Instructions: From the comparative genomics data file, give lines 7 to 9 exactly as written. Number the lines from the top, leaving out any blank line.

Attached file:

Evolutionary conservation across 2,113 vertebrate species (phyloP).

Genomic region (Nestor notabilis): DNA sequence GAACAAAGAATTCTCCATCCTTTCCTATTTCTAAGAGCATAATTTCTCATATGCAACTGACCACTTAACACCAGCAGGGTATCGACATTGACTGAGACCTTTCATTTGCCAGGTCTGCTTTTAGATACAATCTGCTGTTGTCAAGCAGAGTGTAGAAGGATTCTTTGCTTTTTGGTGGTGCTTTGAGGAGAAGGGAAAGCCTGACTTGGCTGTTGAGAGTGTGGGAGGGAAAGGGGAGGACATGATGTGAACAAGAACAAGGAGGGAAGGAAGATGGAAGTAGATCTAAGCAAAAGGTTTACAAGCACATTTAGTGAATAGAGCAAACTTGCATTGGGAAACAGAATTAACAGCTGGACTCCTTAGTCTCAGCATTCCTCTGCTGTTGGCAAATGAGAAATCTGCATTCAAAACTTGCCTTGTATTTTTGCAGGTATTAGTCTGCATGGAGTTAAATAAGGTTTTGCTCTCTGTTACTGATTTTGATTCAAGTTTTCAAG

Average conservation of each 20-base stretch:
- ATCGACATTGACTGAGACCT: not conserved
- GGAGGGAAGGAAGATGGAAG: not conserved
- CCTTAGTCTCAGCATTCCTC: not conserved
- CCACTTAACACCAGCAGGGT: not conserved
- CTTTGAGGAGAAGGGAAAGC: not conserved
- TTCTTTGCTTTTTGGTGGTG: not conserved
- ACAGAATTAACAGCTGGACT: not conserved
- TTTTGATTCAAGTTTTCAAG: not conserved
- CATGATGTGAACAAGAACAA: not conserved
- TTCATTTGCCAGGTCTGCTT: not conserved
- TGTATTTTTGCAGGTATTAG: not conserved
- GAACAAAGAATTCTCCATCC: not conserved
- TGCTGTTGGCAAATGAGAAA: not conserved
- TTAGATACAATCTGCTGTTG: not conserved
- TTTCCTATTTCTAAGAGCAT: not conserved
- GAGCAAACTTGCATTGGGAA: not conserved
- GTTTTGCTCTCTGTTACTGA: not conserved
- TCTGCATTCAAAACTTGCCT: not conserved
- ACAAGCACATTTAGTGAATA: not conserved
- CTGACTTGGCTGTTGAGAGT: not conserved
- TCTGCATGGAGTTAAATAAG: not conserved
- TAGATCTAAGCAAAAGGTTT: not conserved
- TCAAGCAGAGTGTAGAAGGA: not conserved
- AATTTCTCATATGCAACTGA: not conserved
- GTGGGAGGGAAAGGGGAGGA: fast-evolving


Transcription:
- CCACTTAACACCAGCAGGGT: not conserved
- CTTTGAGGAGAAGGGAAAGC: not conserved
- TTCTTTGCTTTTTGGTGGTG: not conserved